The article did mention that the Russians oligarchs and their underlings have discovered the area and that's a disappointment. Nothing against the Russians in general but these types can be garish in their behavior and extravagence. A wave of purse lipped New York investment bankers and their hyper-entitled spouses would not help. Fortunately the town overall is not that big, populated mostly by the mentioned urban Italians with their villas and hideaways, and run by efficient, observant, easy going locals, so visitors could never overcome or come close to outnumbering those who create the town's charismatic charm.

On top of that, no visitors that come from those upper strata would even think of staying in our pleasant perfectly located but not so aptly named Grand Hotel with its little rooms, tiny balconies, exploding light bulbs, and no flat screens. We can still hope to go back.

Friday, June 05, 2009

Old cards and letters

Rainy gray day here, one for staying inside and, for me, not one for being inspired. That led me to the basement, to a room referred to as the library room or the red room interchangeably, for some needed sorting and throwing out work.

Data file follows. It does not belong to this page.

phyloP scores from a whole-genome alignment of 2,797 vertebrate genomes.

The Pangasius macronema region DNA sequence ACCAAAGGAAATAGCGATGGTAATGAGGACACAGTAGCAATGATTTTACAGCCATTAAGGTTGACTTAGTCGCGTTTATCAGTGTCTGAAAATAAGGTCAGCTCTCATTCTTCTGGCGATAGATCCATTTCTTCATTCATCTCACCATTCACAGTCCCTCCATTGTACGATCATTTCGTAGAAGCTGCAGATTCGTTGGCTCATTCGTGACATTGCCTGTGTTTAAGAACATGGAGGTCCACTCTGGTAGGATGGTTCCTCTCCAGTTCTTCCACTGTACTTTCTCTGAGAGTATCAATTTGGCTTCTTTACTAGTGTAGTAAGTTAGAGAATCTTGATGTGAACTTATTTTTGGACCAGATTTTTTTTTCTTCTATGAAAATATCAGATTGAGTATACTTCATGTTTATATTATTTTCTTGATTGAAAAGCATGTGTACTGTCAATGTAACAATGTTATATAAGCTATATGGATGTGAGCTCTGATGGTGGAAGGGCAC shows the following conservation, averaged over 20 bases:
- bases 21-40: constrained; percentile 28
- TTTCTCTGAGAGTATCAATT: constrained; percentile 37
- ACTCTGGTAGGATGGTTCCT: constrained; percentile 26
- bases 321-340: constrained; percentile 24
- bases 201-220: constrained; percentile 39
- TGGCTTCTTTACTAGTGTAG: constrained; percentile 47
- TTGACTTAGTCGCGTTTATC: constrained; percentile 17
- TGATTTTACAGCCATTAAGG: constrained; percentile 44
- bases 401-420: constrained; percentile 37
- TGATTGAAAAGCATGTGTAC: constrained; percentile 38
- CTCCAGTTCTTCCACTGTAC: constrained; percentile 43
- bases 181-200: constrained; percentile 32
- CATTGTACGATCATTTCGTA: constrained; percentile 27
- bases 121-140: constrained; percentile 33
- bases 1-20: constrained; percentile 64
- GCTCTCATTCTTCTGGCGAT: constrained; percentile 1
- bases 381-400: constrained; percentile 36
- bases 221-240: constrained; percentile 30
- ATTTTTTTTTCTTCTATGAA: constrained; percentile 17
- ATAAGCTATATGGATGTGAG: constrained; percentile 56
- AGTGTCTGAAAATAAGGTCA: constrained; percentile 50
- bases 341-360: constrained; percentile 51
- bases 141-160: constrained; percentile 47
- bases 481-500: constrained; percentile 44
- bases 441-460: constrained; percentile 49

It's called the red room because it is painted a definite red, my idea, and it's called the library room because one wall has floor to ceiling built in bookshelves. Another side of the room is lined by file cabinets. It could actually also be referred to as the ancestor room as the other useable wall is covered with framed family hierloom photos of sorts, grandparents, great grandparents etc, this over time having become the room for their collection. The most notable aspect of the room, however, has become the role as repository for everything that has no place else to go but that we, or I, don't want to throw away. It should be noted that there is a large walk in closet in the basement so full that it can't be walked into and I have only three or four jackets in it, so there's more than one pack rat here.

So on an afternoon when I was stalled out and didn't want to go out, it was time to do some needed work on the red library ancestor junk room. Today's chore was primarily going through 12 years(the time in this house) of Christmas cards, birthday cards, congratulatory cards, some postcards, and just a few letters as those are no longer sent. These cards and letters were piled on a desk and in three large woven baskets, gifts from a relative who actually took a basketweaving class in the eighties.